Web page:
As a reminder for those of you who get all their news from silly personal blogs (!)  local sources, the interwebz, or cable news outlets, the MOST PRESSING problems of the world are mostly related to poverty and include preventable diseases like malaria, bad water, poor sanitation, and lack of health care in developing world  (no, US health care is NOT a pressing global problem!   Just review the health care for the massive majority  living at the average standards in Africa, North Korea, rural India, Pakistan, China or Indonesia.   Studies of costs and benefits clearly indicate that the USA has great quality but wastefully and massively expensive health care system.

In  my opinion we need to seek *reductions in quality and cost* in many sectors of health care here in USA in favor of the huge cost savings that would bring.    For example if you shifted costs from expensive MRIs and CAT scans for the marginally ill to more funding for inner city nutrition programs the *net effect* would probably be a lot more life years saved.     Why?   high tech care is hugely expensive and only marginally helpful in terms of long term outcomes where low tech interventions have much higher return on investment.  Let’s start focusing on ROI, not politically motivated budgeting that favors interest groups over the truly needy.

Much of the world’s population is dying – literally dying – for the conditions we take for granted (and even complain about as inadequate) here in the USA.   To be rational, if we want to “make the world a better place” we need to discuss human needs in a global context rather than the local context.    Obviously there are reasons to discuss these topics within a local context, as when one is working to create better health care for their family, their city, their state, or their country.   But those discussions are selfish ones.   Selfishness is OK, it’s natural, and it will always be part of the human condition, but it’s important that we recognize that what’s good for our family, our state, or our country is NOT likely the optimal solution for the world at large.     I have no good resolution for this  but it always frustrates me how people tend to think the systems that work best for them  are the ones that are best.    That would be nice, but it’s almost never the case.     This extends broadly to other things as well.    There’s generally opposition to higher taxes in the private sector and support for higher taxes in sectors where taxes are paying the salaries.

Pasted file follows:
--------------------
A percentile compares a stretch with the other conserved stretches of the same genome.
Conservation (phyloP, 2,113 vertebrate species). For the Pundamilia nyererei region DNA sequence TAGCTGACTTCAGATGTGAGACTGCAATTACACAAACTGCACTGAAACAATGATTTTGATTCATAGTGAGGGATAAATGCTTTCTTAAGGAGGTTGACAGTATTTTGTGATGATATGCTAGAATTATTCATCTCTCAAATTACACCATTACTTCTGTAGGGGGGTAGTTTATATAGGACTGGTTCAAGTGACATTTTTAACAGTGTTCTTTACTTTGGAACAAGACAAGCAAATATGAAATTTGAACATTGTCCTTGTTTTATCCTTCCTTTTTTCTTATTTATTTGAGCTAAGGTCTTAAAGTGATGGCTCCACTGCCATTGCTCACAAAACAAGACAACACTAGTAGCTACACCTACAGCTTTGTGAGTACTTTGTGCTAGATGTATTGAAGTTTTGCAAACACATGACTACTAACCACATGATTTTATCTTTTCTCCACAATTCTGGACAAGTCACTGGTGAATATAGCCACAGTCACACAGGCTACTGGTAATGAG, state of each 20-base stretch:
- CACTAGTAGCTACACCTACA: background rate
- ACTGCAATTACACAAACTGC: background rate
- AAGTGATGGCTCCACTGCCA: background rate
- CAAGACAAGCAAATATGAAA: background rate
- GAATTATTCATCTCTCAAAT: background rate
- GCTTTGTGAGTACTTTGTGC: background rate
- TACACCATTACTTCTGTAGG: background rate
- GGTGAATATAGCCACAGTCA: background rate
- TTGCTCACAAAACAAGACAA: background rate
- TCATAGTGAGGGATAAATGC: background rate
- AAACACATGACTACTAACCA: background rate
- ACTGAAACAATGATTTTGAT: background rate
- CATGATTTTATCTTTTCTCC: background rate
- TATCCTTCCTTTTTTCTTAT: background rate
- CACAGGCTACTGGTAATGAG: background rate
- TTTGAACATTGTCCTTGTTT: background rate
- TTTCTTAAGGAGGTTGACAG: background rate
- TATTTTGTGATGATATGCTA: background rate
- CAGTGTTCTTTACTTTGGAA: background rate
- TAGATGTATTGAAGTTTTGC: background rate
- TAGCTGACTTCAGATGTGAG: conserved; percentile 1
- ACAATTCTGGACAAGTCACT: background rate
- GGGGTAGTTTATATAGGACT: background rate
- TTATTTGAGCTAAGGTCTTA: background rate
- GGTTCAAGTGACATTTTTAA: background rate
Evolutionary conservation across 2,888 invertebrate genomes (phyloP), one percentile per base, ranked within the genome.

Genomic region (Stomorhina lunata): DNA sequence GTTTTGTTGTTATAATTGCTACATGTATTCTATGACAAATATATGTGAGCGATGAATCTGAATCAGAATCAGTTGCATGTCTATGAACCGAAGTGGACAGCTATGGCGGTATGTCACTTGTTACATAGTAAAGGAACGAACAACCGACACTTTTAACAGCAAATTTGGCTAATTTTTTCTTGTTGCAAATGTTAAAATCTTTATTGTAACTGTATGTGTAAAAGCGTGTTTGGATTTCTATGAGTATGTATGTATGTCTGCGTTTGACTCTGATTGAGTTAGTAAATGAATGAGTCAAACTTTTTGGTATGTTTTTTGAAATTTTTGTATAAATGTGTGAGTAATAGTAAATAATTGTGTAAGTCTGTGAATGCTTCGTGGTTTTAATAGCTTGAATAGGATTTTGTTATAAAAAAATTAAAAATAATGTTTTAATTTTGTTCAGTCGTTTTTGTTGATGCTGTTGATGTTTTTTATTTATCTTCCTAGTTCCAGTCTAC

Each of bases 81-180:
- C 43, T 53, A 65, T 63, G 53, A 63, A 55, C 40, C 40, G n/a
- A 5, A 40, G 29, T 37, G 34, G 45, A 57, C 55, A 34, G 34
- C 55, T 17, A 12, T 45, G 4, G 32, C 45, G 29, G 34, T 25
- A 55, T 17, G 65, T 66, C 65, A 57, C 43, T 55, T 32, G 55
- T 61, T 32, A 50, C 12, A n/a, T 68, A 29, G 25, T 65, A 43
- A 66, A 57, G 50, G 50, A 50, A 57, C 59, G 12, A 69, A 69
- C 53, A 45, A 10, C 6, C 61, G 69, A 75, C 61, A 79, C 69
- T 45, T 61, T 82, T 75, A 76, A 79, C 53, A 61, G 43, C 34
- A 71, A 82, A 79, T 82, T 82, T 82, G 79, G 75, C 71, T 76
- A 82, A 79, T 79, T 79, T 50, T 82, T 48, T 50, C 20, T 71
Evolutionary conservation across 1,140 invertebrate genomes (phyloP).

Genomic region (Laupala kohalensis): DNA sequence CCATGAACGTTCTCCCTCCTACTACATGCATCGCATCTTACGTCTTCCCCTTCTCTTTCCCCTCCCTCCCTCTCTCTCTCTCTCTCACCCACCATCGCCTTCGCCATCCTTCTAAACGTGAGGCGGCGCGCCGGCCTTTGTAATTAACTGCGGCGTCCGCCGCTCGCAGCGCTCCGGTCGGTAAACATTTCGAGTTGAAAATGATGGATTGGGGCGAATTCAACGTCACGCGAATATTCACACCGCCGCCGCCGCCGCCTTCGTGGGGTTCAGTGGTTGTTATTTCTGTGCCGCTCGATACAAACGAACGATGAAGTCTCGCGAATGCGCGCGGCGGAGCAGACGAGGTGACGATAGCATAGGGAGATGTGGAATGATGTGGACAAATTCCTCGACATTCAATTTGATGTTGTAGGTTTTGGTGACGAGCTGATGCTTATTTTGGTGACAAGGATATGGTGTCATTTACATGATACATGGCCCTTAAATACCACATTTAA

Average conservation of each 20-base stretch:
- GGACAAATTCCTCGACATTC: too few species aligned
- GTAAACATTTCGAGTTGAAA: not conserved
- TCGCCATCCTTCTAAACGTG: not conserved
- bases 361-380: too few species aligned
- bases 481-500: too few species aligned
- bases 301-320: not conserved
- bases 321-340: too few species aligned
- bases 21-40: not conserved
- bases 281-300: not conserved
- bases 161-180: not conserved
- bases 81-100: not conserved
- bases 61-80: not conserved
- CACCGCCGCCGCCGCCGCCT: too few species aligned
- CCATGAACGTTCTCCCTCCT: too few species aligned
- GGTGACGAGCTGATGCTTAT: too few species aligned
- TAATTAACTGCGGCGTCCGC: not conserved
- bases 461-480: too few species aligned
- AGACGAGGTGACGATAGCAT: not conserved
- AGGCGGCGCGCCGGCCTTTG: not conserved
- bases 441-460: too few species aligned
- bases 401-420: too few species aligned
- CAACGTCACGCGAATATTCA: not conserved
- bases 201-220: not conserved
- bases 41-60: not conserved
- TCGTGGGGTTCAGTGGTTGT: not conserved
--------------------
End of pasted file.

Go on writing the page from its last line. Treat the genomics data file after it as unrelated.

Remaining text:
Back to the point here:  Aside from that small group of missionaries, NGO workers, and a few others most of the rest of us simply IGNORE the poor.

For me, ignoring the poor is the pressing issue rather than exploitation.  In fact I think this point is missed by many of the amazing, wonderful folks who work in NGOs that do so much to fight poverty.    It’s easy to point at the wealthy and think they are “sucking up” resources that would go to the poor rather than the more accurate view that they are keeping most of the EXTRA wealth they created through innovation and entrepreneurship, not exploitation.    I realize this is a sweeping assumption and needs data, so if you have ideas about how to measure this objectively I’m very interested.

Definitions and symantics challenge us here.   For some Apple is exploiting those who work in the iPhone factories because they make a fraction of what they’d make in USA, where for others Apple is helping the poor by providing better jobs than they’d have without an iPhone factory.     I lean strongly to the latter view but recognize that this is a complicated subject, relating to the relationship of how to combine wealth creation with better wealth distribution.     Right wingers typically ignore inequality and distribution issues in favor of maximizing production while left wingers typically see economics as zero sum game and thus only pay attention to wealth distribution.    Of course there is no “right answer”, but we should always be looking to find a “better way” to combine the challenges of wealth creation and distribution.

…. more coming on my favorite topic …  please chime in ! ….

Blue Brain Project Progress …

Arguably the world’s most significant science project along with DARPA SyNAPSE, Blue Brain is working to create a functioning NeoCortical column (think “how we think”) simulation via a supercomputer. Progress seems pretty steady although DARPA SyNAPSE has been getting a lot more press and money lately.